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The combustion of coal and biomass in a fixed bed furnace

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  • J. M. Jones
  • M. Pourkashanian
  • A. Ross
  • Lefteris Danos
  • K. D. Bartle
  • A. Williams
  • K. Kubica
  • J. Andersson
  • M. Kerst
  • P. Danihelka
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Abstract

In many Eastern European countries the emission of pollutants from coal fired domestic and small commercial heating plants is a serious problem. One alternative method to reduce emissions is by burning coal with biomass that is by co-combustion, which would reduce the amount of net CO2 produced, the rate of reduction of coal reserves, and the overall amounts of pollutants. The effects of co-combustion of coal and biomass on the levels of pollutant formation have been studied for a 30 kW domestic boiler. Of particular interest are the emissions of PAH and VOC since it has been shown that these emissions are lowered during co-combustion.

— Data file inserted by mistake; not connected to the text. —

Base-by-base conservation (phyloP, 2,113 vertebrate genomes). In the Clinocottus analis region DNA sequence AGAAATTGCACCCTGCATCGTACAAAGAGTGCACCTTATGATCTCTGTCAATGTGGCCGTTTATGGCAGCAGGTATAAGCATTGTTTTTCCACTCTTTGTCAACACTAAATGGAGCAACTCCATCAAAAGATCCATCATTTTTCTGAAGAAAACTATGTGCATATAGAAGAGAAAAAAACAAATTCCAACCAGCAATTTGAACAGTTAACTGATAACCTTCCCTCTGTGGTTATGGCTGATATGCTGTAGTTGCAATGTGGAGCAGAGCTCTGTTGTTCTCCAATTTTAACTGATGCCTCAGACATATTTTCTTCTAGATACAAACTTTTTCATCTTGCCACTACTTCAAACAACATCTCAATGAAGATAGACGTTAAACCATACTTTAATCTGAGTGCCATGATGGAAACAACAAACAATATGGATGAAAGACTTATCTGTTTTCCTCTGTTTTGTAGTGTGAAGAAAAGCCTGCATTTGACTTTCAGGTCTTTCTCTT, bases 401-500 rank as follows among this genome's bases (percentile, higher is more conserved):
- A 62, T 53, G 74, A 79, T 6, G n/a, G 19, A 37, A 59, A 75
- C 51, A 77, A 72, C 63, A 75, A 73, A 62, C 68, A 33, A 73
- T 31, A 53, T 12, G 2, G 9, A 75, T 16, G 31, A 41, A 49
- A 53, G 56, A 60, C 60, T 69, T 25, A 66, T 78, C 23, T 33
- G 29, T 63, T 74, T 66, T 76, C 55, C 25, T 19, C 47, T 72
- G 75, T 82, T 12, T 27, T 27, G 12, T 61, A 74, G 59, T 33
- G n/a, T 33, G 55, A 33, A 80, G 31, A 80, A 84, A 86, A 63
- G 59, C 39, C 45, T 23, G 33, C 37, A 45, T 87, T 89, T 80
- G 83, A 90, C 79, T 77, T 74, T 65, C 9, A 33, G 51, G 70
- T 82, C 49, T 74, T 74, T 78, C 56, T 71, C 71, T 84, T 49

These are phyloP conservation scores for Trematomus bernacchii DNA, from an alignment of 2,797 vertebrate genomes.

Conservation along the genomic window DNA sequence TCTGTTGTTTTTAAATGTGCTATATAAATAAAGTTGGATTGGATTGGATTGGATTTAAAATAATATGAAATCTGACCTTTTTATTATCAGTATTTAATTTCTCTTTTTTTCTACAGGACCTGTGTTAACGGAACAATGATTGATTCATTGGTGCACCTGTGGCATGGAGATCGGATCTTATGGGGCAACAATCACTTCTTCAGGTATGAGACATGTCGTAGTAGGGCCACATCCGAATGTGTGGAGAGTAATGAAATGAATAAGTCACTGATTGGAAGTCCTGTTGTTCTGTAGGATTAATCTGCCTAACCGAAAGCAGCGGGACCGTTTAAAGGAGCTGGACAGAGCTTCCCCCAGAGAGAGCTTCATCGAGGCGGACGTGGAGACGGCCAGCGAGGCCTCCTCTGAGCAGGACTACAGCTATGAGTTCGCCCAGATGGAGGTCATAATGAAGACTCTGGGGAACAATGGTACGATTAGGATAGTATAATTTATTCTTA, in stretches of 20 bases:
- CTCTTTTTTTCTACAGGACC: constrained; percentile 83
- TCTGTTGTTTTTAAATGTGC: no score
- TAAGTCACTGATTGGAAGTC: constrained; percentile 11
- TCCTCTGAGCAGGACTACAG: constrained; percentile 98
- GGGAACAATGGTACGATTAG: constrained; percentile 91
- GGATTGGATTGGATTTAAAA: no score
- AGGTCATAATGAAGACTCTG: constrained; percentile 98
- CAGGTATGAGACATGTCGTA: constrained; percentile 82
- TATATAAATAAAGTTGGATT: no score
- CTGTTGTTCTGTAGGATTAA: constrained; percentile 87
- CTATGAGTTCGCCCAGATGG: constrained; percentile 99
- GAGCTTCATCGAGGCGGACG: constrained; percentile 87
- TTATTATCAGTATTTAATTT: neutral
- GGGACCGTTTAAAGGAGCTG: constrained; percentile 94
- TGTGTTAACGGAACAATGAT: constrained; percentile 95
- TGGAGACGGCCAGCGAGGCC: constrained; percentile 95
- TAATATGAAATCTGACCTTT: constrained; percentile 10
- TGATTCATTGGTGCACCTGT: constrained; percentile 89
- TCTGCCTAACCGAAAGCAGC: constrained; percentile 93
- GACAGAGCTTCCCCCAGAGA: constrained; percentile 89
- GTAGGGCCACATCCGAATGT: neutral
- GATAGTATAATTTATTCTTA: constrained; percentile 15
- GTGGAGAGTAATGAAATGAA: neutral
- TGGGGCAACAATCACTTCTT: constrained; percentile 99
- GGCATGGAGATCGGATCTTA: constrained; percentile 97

The relation between boiler design fuel composition and measured emission profiles for VOC and PAH is discussed in detail. Outputs from modelling of the emissions and devolatilisation characteristics of the fuels have been compared to measured values. Analytical methods have been developed for characterisation of the initial devolatilisation products from both coal and biomass fuels and the relation to modelling is discussed. The fate of these initial devolatilisation products and the effect of boiler design on the formation of PAH and soot in the post combustion zones is addressed.